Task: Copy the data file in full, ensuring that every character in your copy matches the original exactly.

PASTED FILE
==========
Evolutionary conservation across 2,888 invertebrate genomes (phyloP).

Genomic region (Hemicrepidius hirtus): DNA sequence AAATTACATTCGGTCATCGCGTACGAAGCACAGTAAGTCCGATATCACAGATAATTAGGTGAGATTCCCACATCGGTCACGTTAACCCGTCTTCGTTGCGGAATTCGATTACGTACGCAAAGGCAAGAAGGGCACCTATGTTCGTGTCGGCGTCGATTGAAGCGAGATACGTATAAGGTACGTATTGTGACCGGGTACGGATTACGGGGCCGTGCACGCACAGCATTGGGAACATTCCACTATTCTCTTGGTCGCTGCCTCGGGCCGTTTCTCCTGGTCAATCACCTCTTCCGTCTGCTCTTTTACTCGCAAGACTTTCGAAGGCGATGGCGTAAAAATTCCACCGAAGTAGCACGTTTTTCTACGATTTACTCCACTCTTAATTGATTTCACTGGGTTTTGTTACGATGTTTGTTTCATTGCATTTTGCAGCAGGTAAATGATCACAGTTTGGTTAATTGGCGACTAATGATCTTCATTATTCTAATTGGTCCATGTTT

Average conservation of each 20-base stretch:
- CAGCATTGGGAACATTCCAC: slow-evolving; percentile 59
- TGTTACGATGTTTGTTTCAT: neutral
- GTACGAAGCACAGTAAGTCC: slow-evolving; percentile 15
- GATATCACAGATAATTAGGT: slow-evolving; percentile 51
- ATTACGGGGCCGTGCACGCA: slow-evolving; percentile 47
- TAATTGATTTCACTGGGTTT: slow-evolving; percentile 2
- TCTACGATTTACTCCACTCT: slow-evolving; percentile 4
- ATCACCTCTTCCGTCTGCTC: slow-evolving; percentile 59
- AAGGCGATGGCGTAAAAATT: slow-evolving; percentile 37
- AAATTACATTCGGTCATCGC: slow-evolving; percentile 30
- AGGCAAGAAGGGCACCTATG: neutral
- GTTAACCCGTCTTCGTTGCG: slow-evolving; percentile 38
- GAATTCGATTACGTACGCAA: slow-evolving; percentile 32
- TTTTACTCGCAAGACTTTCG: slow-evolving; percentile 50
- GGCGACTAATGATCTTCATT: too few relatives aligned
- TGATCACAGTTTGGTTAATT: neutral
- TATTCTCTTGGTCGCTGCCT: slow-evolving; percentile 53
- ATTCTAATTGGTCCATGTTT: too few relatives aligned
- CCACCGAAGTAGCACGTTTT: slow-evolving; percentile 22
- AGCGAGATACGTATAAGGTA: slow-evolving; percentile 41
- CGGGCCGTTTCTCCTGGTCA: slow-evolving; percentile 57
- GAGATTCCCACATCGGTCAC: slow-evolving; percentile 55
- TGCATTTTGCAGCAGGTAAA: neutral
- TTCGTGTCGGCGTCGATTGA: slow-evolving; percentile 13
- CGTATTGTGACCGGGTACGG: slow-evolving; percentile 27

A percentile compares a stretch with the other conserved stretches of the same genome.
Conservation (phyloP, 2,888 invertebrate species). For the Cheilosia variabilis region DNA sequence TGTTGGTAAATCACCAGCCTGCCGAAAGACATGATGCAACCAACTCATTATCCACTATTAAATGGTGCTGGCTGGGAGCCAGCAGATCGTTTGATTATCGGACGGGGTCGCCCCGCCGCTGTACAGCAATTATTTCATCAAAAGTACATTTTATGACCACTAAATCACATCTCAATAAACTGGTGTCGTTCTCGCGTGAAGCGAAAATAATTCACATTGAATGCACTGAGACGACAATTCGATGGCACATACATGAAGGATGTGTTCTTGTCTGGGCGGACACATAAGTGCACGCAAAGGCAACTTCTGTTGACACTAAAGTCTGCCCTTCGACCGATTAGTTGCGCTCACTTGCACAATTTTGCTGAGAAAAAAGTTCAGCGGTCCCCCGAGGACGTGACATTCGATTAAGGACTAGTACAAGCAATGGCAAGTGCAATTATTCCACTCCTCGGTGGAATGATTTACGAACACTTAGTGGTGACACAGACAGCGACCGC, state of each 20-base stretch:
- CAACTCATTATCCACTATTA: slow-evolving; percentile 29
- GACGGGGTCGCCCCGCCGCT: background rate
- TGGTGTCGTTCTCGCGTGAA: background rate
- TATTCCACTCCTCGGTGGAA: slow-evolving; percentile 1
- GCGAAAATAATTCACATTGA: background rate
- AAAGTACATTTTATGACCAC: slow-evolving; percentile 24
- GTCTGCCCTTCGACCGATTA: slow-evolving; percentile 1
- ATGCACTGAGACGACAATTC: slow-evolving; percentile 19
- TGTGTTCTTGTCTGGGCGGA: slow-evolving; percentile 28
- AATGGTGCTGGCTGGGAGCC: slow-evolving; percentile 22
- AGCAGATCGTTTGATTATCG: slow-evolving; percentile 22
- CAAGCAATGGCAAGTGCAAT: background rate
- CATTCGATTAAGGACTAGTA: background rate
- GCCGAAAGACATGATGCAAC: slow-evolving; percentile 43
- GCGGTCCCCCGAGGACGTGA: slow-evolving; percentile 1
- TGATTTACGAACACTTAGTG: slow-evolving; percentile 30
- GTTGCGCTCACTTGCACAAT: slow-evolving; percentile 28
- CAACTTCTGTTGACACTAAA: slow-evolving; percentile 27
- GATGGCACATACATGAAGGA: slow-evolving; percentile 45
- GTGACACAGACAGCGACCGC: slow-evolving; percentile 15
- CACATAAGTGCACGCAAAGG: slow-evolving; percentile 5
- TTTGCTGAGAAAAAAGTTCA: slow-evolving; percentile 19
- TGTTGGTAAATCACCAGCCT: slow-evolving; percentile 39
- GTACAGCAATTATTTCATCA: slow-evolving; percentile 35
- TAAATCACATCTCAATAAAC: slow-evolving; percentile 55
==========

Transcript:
Evolutionary conservation across 2,888 invertebrate genomes (phyloP).

Genomic region (Hemicrepidius hirtus): DNA sequence AAATTACATTCGGTCATCGCGTACGAAGCACAGTAAGTCCGATATCACAGATAATTAGGTGAGATTCCCACATCGGTCACGTTAACCCGTCTTCGTTGCGGAATTCGATTACGTACGCAAAGGCAAGAAGGGCACCTATGTTCGTGTCGGCGTCGATTGAAGCGAGATACGTATAAGGTACGTATTGTGACCGGGTACGGATTACGGGGCCGTGCACGCACAGCATTGGGAACATTCCACTATTCTCTTGGTCGCTGCCTCGGGCCGTTTCTCCTGGTCAATCACCTCTTCCGTCTGCTCTTTTACTCGCAAGACTTTCGAAGGCGATGGCGTAAAAATTCCACCGAAGTAGCACGTTTTTCTACGATTTACTCCACTCTTAATTGATTTCACTGGGTTTTGTTACGATGTTTGTTTCATTGCATTTTGCAGCAGGTAAATGATCACAGTTTGGTTAATTGGCGACTAATGATCTTCATTATTCTAATTGGTCCATGTTT

Average conservation of each 20-base stretch:
- CAGCATTGGGAACATTCCAC: slow-evolving; percentile 59
- TGTTACGATGTTTGTTTCAT: neutral
- GTACGAAGCACAGTAAGTCC: slow-evolving; percentile 15
- GATATCACAGATAATTAGGT: slow-evolving; percentile 51
- ATTACGGGGCCGTGCACGCA: slow-evolving; percentile 47
- TAATTGATTTCACTGGGTTT: slow-evolving; percentile 2
- TCTACGATTTACTCCACTCT: slow-evolving; percentile 4
- ATCACCTCTTCCGTCTGCTC: slow-evolving; percentile 59
- AAGGCGATGGCGTAAAAATT: slow-evolving; percentile 37
- AAATTACATTCGGTCATCGC: slow-evolving; percentile 30
- AGGCAAGAAGGGCACCTATG: neutral
- GTTAACCCGTCTTCGTTGCG: slow-evolving; percentile 38
- GAATTCGATTACGTACGCAA: slow-evolving; percentile 32
- TTTTACTCGCAAGACTTTCG: slow-evolving; percentile 50
- GGCGACTAATGATCTTCATT: too few relatives aligned
- TGATCACAGTTTGGTTAATT: neutral
- TATTCTCTTGGTCGCTGCCT: slow-evolving; percentile 53
- ATTCTAATTGGTCCATGTTT: too few relatives aligned
- CCACCGAAGTAGCACGTTTT: slow-evolving; percentile 22
- AGCGAGATACGTATAAGGTA: slow-evolving; percentile 41
- CGGGCCGTTTCTCCTGGTCA: slow-evolving; percentile 57
- GAGATTCCCACATCGGTCAC: slow-evolving; percentile 55
- TGCATTTTGCAGCAGGTAAA: neutral
- TTCGTGTCGGCGTCGATTGA: slow-evolving; percentile 13
- CGTATTGTGACCGGGTACGG: slow-evolving; percentile 27

A percentile compares a stretch with the other conserved stretches of the same genome.
Conservation (phyloP, 2,888 invertebrate species). For the Cheilosia variabilis region DNA sequence TGTTGGTAAATCACCAGCCTGCCGAAAGACATGATGCAACCAACTCATTATCCACTATTAAATGGTGCTGGCTGGGAGCCAGCAGATCGTTTGATTATCGGACGGGGTCGCCCCGCCGCTGTACAGCAATTATTTCATCAAAAGTACATTTTATGACCACTAAATCACATCTCAATAAACTGGTGTCGTTCTCGCGTGAAGCGAAAATAATTCACATTGAATGCACTGAGACGACAATTCGATGGCACATACATGAAGGATGTGTTCTTGTCTGGGCGGACACATAAGTGCACGCAAAGGCAACTTCTGTTGACACTAAAGTCTGCCCTTCGACCGATTAGTTGCGCTCACTTGCACAATTTTGCTGAGAAAAAAGTTCAGCGGTCCCCCGAGGACGTGACATTCGATTAAGGACTAGTACAAGCAATGGCAAGTGCAATTATTCCACTCCTCGGTGGAATGATTTACGAACACTTAGTGGTGACACAGACAGCGACCGC, state of each 20-base stretch:
- CAACTCATTATCCACTATTA: slow-evolving; percentile 29
- GACGGGGTCGCCCCGCCGCT: background rate
- TGGTGTCGTTCTCGCGTGAA: background rate
- TATTCCACTCCTCGGTGGAA: slow-evolving; percentile 1
- GCGAAAATAATTCACATTGA: background rate
- AAAGTACATTTTATGACCAC: slow-evolving; percentile 24
- GTCTGCCCTTCGACCGATTA: slow-evolving; percentile 1
- ATGCACTGAGACGACAATTC: slow-evolving; percentile 19
- TGTGTTCTTGTCTGGGCGGA: slow-evolving; percentile 28
- AATGGTGCTGGCTGGGAGCC: slow-evolving; percentile 22
- AGCAGATCGTTTGATTATCG: slow-evolving; percentile 22
- CAAGCAATGGCAAGTGCAAT: background rate
- CATTCGATTAAGGACTAGTA: background rate
- GCCGAAAGACATGATGCAAC: slow-evolving; percentile 43
- GCGGTCCCCCGAGGACGTGA: slow-evolving; percentile 1
- TGATTTACGAACACTTAGTG: slow-evolving; percentile 30
- GTTGCGCTCACTTGCACAAT: slow-evolving; percentile 28
- CAACTTCTGTTGACACTAAA: slow-evolving; percentile 27
- GATGGCACATACATGAAGGA: slow-evolving; percentile 45
- GTGACACAGACAGCGACCGC: slow-evolving; percentile 15
- CACATAAGTGCACGCAAAGG: slow-evolving; percentile 5
- TTTGCTGAGAAAAAAGTTCA: slow-evolving; percentile 19
- TGTTGGTAAATCACCAGCCT: slow-evolving; percentile 39
- GTACAGCAATTATTTCATCA: slow-evolving; percentile 35
- TAAATCACATCTCAATAAAC: slow-evolving; percentile 55